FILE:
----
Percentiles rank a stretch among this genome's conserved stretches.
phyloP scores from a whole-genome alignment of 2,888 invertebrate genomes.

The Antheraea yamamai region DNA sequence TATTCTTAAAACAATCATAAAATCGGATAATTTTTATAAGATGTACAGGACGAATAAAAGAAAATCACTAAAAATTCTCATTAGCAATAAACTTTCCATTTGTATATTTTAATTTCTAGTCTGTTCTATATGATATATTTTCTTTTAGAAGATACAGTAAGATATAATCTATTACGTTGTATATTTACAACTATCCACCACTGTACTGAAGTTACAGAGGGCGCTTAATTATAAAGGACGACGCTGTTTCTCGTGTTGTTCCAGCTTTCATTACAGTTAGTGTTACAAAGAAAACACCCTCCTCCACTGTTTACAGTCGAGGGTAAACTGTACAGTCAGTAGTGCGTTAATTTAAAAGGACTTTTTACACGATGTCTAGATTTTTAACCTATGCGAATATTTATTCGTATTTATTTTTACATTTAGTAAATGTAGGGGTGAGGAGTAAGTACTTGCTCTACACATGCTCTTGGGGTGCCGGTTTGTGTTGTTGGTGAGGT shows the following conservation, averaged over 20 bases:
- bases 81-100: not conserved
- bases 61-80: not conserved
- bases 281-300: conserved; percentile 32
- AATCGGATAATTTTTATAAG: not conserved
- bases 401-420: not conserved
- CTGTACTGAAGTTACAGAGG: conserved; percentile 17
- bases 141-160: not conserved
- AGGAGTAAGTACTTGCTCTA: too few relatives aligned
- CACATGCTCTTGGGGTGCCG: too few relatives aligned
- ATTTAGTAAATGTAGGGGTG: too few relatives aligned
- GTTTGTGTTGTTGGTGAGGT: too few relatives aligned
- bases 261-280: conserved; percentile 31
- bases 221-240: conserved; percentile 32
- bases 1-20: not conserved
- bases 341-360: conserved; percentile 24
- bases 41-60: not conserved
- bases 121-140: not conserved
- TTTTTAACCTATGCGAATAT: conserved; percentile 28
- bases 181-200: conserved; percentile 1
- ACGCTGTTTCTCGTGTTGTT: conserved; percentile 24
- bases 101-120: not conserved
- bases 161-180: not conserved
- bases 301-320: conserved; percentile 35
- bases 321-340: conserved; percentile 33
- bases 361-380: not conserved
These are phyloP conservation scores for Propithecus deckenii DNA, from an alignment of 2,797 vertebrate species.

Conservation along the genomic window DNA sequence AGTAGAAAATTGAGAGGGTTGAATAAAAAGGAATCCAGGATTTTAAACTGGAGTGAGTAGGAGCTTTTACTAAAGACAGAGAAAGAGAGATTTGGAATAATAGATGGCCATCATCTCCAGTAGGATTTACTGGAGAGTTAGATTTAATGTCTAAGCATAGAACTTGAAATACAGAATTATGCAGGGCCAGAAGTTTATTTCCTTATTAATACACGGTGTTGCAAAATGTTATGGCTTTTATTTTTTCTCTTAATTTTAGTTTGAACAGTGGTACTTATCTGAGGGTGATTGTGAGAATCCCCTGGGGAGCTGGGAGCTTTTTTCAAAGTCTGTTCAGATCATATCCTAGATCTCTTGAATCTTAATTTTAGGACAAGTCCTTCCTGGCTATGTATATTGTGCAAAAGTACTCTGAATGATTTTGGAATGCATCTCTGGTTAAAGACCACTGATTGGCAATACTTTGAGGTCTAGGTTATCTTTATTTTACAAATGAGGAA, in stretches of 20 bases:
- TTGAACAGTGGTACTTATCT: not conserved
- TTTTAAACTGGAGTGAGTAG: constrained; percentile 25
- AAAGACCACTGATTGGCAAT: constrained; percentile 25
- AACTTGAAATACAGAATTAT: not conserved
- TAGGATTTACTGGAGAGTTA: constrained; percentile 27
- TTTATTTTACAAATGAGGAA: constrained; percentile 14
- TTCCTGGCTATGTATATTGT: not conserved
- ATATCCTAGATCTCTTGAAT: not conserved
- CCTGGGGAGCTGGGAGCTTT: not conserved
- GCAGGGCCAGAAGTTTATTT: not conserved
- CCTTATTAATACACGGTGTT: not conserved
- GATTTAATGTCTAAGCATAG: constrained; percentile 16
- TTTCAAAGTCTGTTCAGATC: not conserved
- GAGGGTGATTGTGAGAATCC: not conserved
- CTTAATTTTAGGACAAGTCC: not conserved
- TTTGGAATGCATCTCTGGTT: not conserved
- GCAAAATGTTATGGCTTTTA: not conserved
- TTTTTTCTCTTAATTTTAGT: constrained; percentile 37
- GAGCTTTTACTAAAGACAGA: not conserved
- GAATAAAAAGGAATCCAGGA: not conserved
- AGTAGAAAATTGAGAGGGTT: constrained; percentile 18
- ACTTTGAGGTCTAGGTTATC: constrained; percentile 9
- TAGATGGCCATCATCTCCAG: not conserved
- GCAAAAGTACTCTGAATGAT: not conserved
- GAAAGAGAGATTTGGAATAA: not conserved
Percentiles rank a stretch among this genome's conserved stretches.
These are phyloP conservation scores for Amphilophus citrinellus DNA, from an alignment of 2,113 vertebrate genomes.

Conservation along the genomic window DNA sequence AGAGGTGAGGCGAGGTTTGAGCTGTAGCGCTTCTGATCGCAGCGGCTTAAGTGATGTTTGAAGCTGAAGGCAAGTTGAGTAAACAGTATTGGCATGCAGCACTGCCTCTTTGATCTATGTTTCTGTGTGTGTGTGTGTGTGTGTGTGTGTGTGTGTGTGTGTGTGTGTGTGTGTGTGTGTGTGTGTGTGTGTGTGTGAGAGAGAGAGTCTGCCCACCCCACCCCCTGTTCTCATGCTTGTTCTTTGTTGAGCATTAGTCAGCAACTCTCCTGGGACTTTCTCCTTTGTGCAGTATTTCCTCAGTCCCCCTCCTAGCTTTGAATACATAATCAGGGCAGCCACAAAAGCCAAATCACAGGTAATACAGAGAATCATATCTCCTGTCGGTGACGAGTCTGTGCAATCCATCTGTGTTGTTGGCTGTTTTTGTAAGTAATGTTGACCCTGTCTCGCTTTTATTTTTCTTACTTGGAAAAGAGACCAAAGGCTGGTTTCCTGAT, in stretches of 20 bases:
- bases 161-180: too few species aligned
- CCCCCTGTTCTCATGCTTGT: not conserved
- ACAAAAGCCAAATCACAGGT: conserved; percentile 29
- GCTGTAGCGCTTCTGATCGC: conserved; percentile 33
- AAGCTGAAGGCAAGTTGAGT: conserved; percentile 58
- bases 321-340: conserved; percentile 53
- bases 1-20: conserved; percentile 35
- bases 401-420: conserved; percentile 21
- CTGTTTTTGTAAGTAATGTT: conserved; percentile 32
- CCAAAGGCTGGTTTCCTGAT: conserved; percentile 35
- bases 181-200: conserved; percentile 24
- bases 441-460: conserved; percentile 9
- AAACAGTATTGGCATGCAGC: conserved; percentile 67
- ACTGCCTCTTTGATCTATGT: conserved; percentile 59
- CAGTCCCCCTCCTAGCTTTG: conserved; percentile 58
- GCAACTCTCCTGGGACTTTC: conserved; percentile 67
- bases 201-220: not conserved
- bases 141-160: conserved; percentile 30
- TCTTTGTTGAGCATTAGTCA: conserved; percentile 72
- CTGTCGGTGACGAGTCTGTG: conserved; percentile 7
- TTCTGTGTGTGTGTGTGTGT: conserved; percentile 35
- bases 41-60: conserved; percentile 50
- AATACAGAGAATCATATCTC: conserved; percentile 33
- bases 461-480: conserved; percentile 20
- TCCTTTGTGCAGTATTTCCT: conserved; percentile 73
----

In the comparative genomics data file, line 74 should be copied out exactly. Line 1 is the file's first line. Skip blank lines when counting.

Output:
- GCAACTCTCCTGGGACTTTC: conserved; percentile 67